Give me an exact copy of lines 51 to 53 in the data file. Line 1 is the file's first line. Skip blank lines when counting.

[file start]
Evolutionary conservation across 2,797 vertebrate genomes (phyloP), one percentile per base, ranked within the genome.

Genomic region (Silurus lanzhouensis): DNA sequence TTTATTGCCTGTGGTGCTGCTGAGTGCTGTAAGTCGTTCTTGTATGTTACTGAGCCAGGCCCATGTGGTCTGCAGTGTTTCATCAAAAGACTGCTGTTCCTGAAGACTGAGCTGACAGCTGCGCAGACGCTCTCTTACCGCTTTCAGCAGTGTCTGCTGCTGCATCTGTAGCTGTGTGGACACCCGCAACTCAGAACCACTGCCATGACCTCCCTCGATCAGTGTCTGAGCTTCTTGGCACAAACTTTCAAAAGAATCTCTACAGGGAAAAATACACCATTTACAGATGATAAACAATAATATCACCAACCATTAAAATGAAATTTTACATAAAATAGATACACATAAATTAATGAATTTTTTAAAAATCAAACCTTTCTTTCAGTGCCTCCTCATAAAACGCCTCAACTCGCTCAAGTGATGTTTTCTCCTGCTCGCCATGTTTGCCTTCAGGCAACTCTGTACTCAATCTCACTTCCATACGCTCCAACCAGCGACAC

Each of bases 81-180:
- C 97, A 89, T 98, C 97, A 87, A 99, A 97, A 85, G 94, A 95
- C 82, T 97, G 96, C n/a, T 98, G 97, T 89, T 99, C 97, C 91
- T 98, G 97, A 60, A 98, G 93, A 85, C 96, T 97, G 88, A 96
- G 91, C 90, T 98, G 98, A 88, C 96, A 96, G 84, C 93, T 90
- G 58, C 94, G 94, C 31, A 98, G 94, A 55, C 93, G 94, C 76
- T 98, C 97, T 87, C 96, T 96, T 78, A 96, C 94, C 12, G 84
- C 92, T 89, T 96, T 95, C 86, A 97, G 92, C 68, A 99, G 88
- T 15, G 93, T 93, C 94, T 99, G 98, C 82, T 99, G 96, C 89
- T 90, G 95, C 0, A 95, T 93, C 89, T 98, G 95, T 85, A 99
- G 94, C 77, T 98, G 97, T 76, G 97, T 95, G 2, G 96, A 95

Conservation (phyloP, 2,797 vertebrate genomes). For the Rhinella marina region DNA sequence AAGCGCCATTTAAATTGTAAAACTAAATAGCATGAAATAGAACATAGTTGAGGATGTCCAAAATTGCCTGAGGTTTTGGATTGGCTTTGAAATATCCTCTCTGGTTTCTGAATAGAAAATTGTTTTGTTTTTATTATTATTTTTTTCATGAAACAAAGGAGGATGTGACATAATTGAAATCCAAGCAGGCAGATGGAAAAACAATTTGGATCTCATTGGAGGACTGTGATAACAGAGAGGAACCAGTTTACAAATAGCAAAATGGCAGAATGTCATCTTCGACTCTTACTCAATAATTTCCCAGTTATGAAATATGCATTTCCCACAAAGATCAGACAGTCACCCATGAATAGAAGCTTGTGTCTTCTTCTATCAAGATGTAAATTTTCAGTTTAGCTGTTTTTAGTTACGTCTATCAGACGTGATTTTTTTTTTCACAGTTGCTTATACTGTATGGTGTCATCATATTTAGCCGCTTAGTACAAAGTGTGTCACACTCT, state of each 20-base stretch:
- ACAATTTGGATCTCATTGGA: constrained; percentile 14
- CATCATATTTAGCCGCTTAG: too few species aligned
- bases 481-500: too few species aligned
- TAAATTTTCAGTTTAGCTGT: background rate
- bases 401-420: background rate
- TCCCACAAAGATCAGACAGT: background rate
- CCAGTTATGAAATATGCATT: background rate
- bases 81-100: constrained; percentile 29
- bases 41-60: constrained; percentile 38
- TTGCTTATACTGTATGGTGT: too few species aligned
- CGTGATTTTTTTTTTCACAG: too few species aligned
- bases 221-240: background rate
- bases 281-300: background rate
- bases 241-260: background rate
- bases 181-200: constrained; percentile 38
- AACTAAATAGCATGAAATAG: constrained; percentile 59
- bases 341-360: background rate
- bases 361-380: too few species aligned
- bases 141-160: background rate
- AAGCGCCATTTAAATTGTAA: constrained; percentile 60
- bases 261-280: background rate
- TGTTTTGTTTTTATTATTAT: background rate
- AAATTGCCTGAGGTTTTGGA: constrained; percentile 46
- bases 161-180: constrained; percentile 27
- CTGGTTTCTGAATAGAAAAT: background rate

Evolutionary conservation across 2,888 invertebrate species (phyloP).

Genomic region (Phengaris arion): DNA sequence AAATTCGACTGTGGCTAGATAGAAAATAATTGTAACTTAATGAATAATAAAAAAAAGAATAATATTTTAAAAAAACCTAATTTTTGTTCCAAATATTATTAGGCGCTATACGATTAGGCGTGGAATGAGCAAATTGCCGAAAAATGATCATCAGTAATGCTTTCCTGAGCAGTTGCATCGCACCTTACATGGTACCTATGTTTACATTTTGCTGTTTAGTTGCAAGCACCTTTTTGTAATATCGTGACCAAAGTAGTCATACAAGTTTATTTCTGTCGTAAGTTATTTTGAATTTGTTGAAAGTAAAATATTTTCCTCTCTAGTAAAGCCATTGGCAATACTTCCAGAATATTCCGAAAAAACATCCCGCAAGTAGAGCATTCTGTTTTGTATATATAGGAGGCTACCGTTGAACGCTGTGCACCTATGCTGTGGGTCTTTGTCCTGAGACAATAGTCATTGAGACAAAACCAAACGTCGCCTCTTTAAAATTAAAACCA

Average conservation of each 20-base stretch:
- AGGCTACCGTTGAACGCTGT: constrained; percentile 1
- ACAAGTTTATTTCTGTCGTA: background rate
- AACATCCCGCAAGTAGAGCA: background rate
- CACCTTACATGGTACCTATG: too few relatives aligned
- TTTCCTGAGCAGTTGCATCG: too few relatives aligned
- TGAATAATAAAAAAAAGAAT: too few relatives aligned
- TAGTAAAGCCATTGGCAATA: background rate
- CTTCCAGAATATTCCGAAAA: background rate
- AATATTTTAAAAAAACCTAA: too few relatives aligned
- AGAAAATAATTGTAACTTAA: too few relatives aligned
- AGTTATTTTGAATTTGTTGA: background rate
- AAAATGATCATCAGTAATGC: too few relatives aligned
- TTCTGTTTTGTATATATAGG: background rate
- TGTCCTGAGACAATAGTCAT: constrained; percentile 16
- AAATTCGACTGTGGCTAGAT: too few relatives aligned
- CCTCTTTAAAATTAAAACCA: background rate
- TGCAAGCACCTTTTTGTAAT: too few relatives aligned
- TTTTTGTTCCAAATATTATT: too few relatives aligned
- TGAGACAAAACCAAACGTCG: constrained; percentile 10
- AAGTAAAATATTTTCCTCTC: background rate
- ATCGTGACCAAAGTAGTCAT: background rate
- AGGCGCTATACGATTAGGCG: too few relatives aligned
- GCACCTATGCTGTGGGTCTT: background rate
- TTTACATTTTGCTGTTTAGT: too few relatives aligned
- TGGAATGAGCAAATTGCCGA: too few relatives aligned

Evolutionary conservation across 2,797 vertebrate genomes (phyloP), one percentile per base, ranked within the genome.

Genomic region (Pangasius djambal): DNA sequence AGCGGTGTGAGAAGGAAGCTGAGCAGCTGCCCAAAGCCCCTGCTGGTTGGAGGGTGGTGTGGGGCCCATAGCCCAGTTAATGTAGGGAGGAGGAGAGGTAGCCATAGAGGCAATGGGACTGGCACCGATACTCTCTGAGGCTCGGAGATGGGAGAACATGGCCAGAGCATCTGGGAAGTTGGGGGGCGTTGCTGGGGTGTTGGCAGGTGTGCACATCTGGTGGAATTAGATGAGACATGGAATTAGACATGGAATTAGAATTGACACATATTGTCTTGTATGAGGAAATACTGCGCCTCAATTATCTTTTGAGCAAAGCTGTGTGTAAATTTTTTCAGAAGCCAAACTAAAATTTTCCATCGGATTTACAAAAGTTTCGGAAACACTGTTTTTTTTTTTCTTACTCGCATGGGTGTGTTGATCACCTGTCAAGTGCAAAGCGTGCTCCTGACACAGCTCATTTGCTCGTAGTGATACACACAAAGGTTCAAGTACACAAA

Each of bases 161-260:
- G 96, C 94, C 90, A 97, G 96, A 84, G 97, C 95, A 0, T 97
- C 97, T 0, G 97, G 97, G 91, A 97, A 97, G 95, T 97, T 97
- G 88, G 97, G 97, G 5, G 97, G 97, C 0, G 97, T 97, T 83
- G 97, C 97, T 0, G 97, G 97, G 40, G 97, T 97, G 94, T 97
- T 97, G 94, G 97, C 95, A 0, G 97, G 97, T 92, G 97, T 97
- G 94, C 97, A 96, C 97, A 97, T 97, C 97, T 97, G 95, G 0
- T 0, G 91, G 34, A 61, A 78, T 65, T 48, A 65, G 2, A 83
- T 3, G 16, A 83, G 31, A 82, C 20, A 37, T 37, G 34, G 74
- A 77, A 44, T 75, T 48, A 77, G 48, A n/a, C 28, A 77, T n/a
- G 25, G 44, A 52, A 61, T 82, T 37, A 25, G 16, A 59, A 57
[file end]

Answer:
- AATATTTTAAAAAAACCTAA: too few relatives aligned
- AGAAAATAATTGTAACTTAA: too few relatives aligned
- AGTTATTTTGAATTTGTTGA: background rate